The retro gaming king Atari has taken everyone by surprise with the news they are engineering a new generation of their iconic wood-grain consoles, titled Ataribox. The announcement was made by Atari CEO Fred Chesnais during an interview with VentureBeat’s Dean Takahashi at #E3. With one sentence, “we’re back in the hardware business”, Fred Chesnais has ’80s fanatics cautiously optimistic about a familiar friend making a comeback.
It feels like I am plugged into Ernest Cline’s Oasis from Ready Player One. Could this really be happening!? There are so many ways Atari could go with this given their plethora of original titles that people would want to see rehashed into a modern day device.
In the interview Fred Chesnais would only reveal that the new console would be based on PC technology. That is a fairly open ended statement, but given the Atari Flashback 6 Classic Game System is already on the market, it is easy to assume they could be working on a merging their old-school style with modern console power. Whether they focus more on adaptability, like Nintendo’s Switch, or aim to compete with the bigger powerhouses.
Atari was on top of the console market through the late ’70s to early ’80s, with Nintendo & Sega lurking in the shadows. In many respects, the Atari 2600 had the world in an 8-bit gaming frenzy. Kids were glued to their TVs for hours, overtaking their parents scheduled episodes of Mash or Charlie’s Angels.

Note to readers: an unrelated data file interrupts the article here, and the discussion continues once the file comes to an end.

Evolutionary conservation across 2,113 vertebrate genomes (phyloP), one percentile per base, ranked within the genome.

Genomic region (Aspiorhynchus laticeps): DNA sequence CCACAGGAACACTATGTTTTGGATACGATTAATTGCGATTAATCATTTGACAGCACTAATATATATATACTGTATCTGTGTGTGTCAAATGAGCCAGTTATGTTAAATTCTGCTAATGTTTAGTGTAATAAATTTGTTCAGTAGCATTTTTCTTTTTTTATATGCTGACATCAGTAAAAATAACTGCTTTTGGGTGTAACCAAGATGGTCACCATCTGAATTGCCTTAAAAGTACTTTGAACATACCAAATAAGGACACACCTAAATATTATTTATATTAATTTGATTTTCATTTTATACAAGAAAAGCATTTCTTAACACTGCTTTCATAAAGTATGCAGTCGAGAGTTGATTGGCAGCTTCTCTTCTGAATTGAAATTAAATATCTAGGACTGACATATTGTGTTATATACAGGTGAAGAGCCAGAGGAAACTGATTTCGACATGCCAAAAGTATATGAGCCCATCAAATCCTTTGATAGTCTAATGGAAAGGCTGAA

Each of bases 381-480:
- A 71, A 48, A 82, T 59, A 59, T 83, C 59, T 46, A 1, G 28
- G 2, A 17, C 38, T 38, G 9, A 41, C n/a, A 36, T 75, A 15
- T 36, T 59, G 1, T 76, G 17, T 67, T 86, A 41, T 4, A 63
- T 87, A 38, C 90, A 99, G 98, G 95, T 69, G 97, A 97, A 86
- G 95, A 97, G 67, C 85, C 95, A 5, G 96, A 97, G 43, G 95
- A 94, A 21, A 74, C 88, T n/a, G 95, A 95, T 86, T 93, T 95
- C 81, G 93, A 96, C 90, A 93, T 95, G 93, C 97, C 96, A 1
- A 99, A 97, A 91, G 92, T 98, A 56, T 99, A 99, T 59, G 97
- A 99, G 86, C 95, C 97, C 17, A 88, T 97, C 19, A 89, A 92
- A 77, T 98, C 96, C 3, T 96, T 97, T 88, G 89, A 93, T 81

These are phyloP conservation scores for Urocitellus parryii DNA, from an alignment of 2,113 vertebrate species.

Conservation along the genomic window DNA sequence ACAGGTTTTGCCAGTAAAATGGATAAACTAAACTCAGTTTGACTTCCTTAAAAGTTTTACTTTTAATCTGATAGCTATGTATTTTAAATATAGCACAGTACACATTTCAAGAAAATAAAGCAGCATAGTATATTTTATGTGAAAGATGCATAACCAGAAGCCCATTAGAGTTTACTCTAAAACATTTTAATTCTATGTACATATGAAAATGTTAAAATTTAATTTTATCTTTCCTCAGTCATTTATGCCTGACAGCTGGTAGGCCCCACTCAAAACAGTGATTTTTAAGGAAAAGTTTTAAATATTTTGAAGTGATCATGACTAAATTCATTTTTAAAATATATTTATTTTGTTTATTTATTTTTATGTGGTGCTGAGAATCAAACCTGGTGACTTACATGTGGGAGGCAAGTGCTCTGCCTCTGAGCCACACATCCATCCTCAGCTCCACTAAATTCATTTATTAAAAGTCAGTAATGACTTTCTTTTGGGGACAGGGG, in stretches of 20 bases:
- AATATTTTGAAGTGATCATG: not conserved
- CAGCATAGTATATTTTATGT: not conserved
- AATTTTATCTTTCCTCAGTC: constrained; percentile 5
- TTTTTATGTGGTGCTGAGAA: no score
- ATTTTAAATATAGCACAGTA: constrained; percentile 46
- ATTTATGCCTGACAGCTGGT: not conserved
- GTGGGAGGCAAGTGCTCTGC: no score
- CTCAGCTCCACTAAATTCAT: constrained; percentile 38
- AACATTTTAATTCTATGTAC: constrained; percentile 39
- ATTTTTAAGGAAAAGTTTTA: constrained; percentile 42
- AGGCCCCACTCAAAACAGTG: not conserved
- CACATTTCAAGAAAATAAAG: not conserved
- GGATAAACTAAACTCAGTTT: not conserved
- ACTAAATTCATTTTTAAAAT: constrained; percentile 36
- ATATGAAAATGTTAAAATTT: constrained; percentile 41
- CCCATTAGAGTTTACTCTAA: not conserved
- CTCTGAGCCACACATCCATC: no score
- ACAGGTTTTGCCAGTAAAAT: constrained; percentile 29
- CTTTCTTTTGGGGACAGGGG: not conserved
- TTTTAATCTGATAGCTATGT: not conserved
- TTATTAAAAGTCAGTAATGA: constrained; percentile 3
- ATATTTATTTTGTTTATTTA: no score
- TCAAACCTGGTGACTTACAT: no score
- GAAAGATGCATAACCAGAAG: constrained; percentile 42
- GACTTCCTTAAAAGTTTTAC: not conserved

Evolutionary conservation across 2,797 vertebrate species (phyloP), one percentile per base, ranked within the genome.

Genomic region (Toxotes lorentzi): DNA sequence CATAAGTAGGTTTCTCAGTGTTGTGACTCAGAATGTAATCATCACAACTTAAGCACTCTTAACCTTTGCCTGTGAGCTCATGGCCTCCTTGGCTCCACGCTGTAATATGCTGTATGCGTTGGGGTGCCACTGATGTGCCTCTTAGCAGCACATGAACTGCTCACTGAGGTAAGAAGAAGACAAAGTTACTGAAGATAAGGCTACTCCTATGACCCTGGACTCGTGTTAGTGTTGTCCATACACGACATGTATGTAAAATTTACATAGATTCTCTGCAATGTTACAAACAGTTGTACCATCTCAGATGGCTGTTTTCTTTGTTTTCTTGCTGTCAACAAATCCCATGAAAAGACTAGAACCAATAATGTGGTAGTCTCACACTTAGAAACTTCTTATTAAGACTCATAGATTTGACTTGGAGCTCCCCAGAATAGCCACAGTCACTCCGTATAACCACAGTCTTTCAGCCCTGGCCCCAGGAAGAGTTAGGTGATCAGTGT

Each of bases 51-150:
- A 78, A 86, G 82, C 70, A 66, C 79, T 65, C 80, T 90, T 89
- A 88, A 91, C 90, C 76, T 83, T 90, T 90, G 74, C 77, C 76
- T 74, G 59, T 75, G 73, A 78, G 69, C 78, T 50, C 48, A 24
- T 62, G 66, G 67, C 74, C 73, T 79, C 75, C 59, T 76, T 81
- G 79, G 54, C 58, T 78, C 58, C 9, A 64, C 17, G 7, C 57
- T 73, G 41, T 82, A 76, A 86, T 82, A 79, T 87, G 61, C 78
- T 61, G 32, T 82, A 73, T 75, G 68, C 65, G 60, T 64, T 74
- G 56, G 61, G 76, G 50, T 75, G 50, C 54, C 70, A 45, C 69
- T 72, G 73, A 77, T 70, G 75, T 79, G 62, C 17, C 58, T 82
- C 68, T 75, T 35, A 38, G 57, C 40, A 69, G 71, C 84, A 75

Unfortunately, due to over confidence Atari started to over saturate the market with poor quality titles that brought about its eventual downfall. The most famous nail in their wood-grained coffin has to be the infamous E.T. game.
The demand to release the game to coincide with the E.T. movie premiere placed an unrealistic time-frame on its developer and the game was rushed. As a result of the negative backlash, sales dropped to well below expectations. On this occasion, E.T. never phoned home.
With the negative press destroying Atari’s reputation, they famously decided to destroy the majority of the remaining copies. Originally, the claim that Atari secretly buried approximately 700,000 copies of the game in New Mexico was unsubstantiated. Inspired by this event, documentary filmmaker Zak Penn investigated the story and amazingly found it to be true. I encourage you to watch Atari: Gamer Over to understand the impact E.T. had on the Atari, and the gaming industry in general.
With hoped for a modern console that pays homage to its much loved retro roots, lifelong gamers are sure to be queued out the door with open wallets for the #Ataribox. If Atari do manage to learn their lessons of the past and deliver their own unique take on modern gaming, a new generation of die-hard Atari fans could become hooked for years to come. As with anything, the proof of the pudding is in the eating!
Ataribox could bring back so many great franchises. If you had to pick your top-five Atari games, what would they be? Here’s mine:
Frogger, and last but not least